Mark Steel: Why can't we stop flying when it's such torture?

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Of all the complex scientific questions raised by that climate-change conference in Bali, the most difficult of all is this why can't we stop people flying when they're only going a short distance, even though it entails the tortuous woeful arena of abject malignant misery that is the modern airport? It's as if scientists discovered that toxic gases were released into the atmosphere whenever electrodes were attached to genitals but most people said "I don't care, I'm going to carry on zapping mine every day because it's convenient."

I was reading about the conference while being processed through a typical airport, shuffled from one queue to another, until you get to the front, get stared at for a minute, waved on to another, get to the front, spread your arms, have a beepy machine brushed around you, until you no longer care what the purpose of the queue is, you just blankly follow, and wouldn't object if you showed your boarding pass and someone squirted cat sick into your ear before waving you on to the next queue.

An airport should represent the pinnacle of human achievement and imagination, where masses of people anticipate a journey across terrain and cultures available to only the tiniest fragment of humanity until a few years ago. Instead, it conveys the atmosphere of a vast warehouse, with most people displaying no more expression than if they were a pallet being wheeled about on a fork-lift truck.

Because these places are the epitome of the soulless dispiriting franchised sprawl that's devouring the surface of the earth. This is why they're likely to get even tighter on checking your bag for bombs. They're not so bothered about safety, but the airport will have a deal that hijackers can't take on board home-made devices, they'll have to use one of the new range of "Explodaphones" only available from Dixons.

And they seem proud of this layout that makes every airport in the world seem identical, as if the point of travel is to arrive 3,000 miles away and think "Oh how exhilarating Nairobi has a Next as well." So they give these creations names such as "Gatwick Village", although there can be no spot on the planet, including Las Vegas or the North Pole, that less resembles a village. Or perhaps I'm wrong and every Sunday ramblers pass through with Ordnance Survey maps, saying, "There should be a footpath here that takes us past Fly-be, where we'll get a lovely view of the Wetherspoons, then we can cross the stile to the Travelex currency centre, and stop for refreshments at Garfunkels where they do a delightful pre-wrapped mystifyingly chilled ciabbata plankton and lettuce sandwich."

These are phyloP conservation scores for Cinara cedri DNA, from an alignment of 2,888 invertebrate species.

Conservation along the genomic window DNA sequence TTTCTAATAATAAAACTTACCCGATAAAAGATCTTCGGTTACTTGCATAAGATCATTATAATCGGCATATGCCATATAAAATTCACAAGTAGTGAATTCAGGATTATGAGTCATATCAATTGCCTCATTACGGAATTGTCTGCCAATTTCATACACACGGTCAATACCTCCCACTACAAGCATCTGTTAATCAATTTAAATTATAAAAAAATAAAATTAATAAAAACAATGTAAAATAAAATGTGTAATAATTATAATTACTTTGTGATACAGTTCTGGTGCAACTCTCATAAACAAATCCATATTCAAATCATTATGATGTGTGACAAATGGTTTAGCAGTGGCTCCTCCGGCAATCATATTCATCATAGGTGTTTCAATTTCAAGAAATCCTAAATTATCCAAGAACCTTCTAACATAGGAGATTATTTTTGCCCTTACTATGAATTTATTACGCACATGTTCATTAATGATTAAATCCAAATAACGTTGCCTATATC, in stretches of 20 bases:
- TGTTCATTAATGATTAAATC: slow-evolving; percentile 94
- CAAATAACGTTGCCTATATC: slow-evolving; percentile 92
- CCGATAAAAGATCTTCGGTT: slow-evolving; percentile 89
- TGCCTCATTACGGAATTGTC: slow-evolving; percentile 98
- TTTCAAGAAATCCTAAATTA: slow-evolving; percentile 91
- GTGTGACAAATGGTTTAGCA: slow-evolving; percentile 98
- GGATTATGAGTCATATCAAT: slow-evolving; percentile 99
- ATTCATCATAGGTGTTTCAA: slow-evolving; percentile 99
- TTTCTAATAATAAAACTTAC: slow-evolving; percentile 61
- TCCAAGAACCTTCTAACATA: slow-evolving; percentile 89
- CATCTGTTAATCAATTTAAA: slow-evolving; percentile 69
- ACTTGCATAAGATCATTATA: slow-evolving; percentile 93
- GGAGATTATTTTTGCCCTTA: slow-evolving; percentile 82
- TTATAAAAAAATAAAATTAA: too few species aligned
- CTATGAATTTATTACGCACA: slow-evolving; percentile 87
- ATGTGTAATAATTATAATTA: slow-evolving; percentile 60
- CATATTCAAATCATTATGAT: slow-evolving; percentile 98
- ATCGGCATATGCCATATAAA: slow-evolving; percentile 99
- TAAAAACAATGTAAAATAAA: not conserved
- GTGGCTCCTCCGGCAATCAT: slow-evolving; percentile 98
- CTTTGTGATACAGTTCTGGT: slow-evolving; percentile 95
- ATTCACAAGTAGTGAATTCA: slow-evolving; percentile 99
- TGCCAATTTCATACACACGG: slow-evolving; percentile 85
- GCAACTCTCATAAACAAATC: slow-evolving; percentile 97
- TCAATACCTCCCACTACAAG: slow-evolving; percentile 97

So somehow travel, the most romantic of human pursuits, involves shunting through the most functional unromantic venue possible. If Casablanca was made now, it would end with Ingrid Bergman waving off Humphrey Bogart, then sitting on her bags at the back of a 40-minute queue at check-in while Paul Henreid waited 25 minutes for two lattes at Costa Coffee.

This endeavour may be worth tolerating if you're going to New York or Brazil, but why do people put themselves through it to go from London to Paris or Manchester? The airlines boast how "Edinburgh is only one hour from London," which is true, as long as you ignore the several hours of queuing. You might as well say the quickest way to cross the road is by jet-ski, as long as you ignore the time it takes to buy the jet-ski and flood the road.

The answer must be that trains are so extraordinarily expensive they've become a luxury. This is especially true now, because normally expensive tickets are only valid between 10 in the morning and three in the afternoon, otherwise you need a hilariously expensive ticket, such as the one from London to Liverpool that costs 220 quid. They must send their staff on special courses to teach them how to ask for this amount while keeping a straight face, perhaps in a newsagents where they tell people a Kit-Kat is 43 because it's peak snack time. Then the rail company's PR people issue statements such as "We do offer very cheap fares as long as customers are prepared to travel at times when we don't run any trains."

The result is that most people have no choice but cheap, planet-endangering misery. And instead of the great accounts of travel in the past, the Marco Polo of the future will write, "As the dawn awoke, my companions and I did happen upon the most unnerving sight; a store in which the inhabitants offered packets of smoked salmon and teddy bears. Yet to our dismay we had to flee, for the departure gate was many leagues distant and one of our number was lost, having foraged for 35 minutes in a queue for a baguette at Upper Crust."